Review: Sonic Lost World (3DS)

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Another major Sonic game has been released on a home console and with that, another portable version is put out by DIMPS. This time however, DIMPS will be dealing with Sonic in a full, 3-D world with all new controls and an emphasis on platforming instead of speed. DIMPS’ attempts in the past at making portable versions of Sonic console games have been fairly mediocre. Sonic Colors DS was flat out dull and Sonic Generations 3DS relied on its multiplayer and mission mode to be anything more than a rental. (I think I gave that game way too high a grade at the time.) This time however, DIMPS has actually been getting some praise for their port of Sonic Lost World with some claiming it to be the superior version. While I disagree with that, it really seems like DIMPS did their best to make a solid 3-D Sonic game that does in fact, improve over the Wii U version on some respects, but has some serious flaws as well. Read on to see why Sonic Lost World has some of the best highs and worst lows of any portable Sonic game.

Graphics and Sound

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Graphically, the game looks just as solid as Sonic Generations on 3DS. Sonic’s model looks great and the levels themselves look decent. There are some minor problems as there is some noticeable pop-in on the 3-D levels at times, but that’s much less annoying than the fact that DIMPS once again zooms too close to Sonic in the some of the 2-D portions of the game. This isn’t too bothersome for the most part except for levels like in Silent Forest where not only are there tons of boosters and springs shooting Sonic at high speeds when you can barely see what’s in front of him, but then the level constantly turns you upside down at times leaving you disoriented. It should also be noted that there are quite a few parts of the game that use gyro controls. Here, the game recommends turning the 3-D off unless you want a blurry picture. In fact, I tend to find ghosting pretty bad in this game unless you are holding the 3DS perfectly still, leading me to turn the 3-D off more often than not.

The sound is pretty good with music from the main game still in. However, it does seem a bit compressed and faded. It’s not noticeable unless you have headphones on and it’s really a minor nitpick. The sound effects and voice clips of Sonic come in crystal clear. In fact, there’s more in-game voice samples of Sonic than the Wii U version thanks to having the end game grading system still intact from previous Sonic titles and Sonic commenting on his grade. This is missing from the WiiU version which only grades you for time attacks but not during normal play. It should also be noted that while the cutscenes are in 3-D, they are played slightly cropped and at a very low resolution making them look like a youtube video off an old cell phone. Going 2-D uncrops the picture, but it’s even more fuzzy. But hey, at least we get cutscenes this time around. I was getting sick of static pictures with text.

Gameplay

"Fear my cotton candy eyebrows!"
“Fear my cotton candy eyebrows!”

At its best, Sonic Lost World on 3DS can not only compete with its big brother, but has some improvements as well.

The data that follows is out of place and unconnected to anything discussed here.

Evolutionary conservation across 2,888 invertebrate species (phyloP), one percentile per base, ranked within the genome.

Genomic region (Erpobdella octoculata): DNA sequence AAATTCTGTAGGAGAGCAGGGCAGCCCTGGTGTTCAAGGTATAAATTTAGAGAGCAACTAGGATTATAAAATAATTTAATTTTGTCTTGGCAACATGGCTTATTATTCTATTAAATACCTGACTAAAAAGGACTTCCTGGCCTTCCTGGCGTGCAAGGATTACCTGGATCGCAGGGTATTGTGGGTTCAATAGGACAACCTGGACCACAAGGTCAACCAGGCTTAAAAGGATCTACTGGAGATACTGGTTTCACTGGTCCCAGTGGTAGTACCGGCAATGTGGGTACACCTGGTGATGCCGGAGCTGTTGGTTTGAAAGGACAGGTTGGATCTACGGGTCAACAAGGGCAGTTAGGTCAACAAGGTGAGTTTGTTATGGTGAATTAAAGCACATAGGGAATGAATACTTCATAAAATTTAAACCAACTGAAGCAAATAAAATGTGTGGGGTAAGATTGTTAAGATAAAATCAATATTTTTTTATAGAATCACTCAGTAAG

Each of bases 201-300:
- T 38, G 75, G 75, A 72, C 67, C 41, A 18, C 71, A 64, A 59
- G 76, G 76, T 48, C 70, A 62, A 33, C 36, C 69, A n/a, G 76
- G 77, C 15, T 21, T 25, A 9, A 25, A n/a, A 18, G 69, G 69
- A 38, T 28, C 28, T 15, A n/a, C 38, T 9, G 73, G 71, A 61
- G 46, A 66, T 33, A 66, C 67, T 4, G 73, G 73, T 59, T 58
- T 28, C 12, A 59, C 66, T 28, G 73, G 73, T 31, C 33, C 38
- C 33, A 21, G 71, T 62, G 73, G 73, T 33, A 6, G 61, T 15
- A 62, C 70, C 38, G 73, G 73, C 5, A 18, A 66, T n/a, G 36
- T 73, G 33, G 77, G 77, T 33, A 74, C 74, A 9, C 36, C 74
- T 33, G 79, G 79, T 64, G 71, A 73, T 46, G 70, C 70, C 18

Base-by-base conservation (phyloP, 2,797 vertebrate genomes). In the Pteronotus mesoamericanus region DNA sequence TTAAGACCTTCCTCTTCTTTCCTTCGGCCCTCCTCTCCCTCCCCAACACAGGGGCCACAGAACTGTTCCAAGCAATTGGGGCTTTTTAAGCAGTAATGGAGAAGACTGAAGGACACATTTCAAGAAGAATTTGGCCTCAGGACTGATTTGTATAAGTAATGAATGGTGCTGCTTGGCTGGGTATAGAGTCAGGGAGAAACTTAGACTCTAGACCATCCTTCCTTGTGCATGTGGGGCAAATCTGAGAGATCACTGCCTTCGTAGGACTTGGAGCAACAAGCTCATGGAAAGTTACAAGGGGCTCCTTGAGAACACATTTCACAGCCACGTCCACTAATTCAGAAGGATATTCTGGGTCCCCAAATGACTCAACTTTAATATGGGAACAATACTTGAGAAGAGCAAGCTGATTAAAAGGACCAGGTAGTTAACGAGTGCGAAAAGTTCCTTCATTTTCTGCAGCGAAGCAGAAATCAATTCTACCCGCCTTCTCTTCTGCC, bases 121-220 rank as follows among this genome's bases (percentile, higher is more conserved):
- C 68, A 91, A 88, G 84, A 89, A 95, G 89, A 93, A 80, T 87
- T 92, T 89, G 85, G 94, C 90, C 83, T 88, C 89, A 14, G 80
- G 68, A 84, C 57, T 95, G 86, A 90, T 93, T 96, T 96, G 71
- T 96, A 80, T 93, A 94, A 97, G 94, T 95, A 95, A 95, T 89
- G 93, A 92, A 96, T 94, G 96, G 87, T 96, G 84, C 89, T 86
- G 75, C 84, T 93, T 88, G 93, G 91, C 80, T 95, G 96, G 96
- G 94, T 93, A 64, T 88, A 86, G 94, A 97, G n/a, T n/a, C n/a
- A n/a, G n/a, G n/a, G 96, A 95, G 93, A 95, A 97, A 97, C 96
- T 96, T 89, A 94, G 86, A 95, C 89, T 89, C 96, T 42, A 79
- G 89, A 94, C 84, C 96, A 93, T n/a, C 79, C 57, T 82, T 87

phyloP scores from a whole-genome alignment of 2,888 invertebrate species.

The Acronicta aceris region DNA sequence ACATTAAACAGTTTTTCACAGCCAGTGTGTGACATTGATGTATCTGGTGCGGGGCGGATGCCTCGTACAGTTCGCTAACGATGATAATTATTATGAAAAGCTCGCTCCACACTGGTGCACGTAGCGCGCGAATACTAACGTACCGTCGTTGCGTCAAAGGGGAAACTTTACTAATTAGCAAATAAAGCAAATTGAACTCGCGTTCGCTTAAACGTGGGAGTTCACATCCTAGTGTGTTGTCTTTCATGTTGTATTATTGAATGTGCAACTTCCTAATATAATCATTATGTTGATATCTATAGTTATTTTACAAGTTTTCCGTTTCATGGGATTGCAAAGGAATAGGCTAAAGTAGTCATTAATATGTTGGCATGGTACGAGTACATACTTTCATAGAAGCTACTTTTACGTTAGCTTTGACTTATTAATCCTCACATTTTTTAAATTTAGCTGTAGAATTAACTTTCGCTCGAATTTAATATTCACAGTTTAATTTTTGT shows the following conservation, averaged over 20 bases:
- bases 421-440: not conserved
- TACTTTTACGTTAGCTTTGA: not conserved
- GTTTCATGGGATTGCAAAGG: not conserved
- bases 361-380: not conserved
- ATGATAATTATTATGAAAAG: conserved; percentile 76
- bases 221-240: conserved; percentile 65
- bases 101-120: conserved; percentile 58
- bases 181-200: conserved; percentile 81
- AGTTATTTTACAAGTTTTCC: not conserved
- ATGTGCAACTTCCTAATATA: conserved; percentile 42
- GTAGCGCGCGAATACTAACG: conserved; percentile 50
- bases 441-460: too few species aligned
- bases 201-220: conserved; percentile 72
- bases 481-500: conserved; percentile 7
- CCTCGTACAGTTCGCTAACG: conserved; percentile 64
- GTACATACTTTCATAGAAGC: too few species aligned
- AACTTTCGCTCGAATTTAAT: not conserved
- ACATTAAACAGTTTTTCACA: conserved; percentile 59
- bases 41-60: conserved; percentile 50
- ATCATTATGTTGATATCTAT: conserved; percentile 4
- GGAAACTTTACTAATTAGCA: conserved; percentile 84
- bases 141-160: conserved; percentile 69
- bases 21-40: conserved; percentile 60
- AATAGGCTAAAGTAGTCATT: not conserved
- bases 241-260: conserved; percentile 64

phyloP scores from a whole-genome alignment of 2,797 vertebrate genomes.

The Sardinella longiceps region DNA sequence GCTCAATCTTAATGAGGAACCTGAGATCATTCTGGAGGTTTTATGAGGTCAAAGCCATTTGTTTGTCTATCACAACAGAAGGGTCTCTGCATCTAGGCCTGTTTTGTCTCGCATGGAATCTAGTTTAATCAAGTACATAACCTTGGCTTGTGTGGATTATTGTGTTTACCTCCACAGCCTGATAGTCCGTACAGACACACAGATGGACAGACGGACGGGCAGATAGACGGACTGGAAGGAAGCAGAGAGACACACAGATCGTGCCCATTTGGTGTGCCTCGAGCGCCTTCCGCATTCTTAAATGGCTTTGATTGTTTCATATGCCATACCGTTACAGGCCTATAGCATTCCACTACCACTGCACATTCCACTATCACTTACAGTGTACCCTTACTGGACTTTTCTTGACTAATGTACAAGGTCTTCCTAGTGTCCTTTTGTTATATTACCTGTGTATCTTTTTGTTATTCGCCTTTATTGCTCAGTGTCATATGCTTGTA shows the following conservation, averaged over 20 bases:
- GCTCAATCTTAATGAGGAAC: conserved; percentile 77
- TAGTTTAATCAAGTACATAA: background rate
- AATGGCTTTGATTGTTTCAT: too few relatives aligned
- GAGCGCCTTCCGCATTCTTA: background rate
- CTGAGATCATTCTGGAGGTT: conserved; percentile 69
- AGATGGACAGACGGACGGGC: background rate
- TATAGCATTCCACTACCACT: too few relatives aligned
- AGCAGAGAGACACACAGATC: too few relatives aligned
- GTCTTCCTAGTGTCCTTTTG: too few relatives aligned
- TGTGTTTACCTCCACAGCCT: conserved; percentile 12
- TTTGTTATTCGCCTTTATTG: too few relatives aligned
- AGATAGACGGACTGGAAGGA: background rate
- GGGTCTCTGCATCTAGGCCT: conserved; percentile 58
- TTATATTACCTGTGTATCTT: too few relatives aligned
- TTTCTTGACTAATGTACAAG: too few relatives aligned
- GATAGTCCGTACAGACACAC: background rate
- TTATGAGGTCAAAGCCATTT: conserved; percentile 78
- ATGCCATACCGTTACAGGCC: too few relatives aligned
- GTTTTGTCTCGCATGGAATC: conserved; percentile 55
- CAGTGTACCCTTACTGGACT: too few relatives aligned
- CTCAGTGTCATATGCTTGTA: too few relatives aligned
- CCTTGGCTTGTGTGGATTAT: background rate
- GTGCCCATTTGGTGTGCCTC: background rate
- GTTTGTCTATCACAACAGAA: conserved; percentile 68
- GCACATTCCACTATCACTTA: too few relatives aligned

Here’s where the best and worst parts of the game come in. At its best, Sonic Lost World on 3DS can not only compete with its big brother, but has some improvements as well. The controls actually feel a bit tighter on the 3DS version. This is partially due to the parkour system being a bit more scripted, but in a good way. It’s easy to keep momentum on a wall and DIMPS makes good use of the parkour system as it implements it in almost every level.  Also, the button placement is much simpler. R is still for run, but L is only used for putting the camera in back of Sonic and only two face buttons are used. Buttons A and B are used for jumping/homing attack while buttons Y and X are used for spindash/bounce/stun attack (when enemies are near). That may sound like a lot of commands for only two face buttons, but there is a tutorial level to help you better understand the controls.

That’s one of the other things this game does better. On the 3DS version, there will be areas where they need to teach you a new trick, usually due to new Wisp controls. There’s always a “?” to run by if you need an explanation. On the WiiU, that “?” is  not on the level itself, but on the top of the screen and you need to stop what you’re doing and touch it on the Gamepad to find out what it is. More often than not, you’ll just pass that right up.  Also, the Wisps tend to be implemented much better on the 3DS. Like Colors, they are usually part of the level design and some are unlocked in later levels that you can use in earlier levels if you want to find some red rings. On the WiiU, they tend to feel more like an afterthought and are rarely needed or used.

The 3DS version also feels more like a traditional Sonic game in some respects. As I said before, you are graded at the end of every level with Sonic reacting to his grade. Also, 100 rings DOES give you an extra life. Why they took that out of the WiiU version I’ll never know. One more thing.  In both versions, dying too often will grant you a helpful item. In the Wii U version, it’s a kind of “P-Wing”  that takes you to the next checkpoint. In the 3DS version you get one of Tails’ items that will either let you fly through the level or give you some extra help in fighting Badniks.

That’s enough praise for now. While there’s are quite a few levels that emulate the console version fairly well and are very fun, it’s when DIMPS tries to be more original that the game falters. I was really enjoying the game at the start. All of Windy Valley was done really well and Desert Ruins Zone 1 was fun, but then we got Desert Ruins Zone 2: a 2-D level that has you constantly having to open new gates by way of either defeating certain enemies or solving a puzzle by stunning a boulder on a switch. This was in the E3 demo and I wasn’t impressed then either. It feels more like a chore than fun. It kills the flow of going from point A to point B if I have to go to point C,D,E, and F by doing some task to release a gate. It’s just not fun. Then there’s Desert Ruins Zone 3. You’re high in the air sliding around looking for the one gate that won’t take you back to the beginning of the level. How is that supposed to be fun?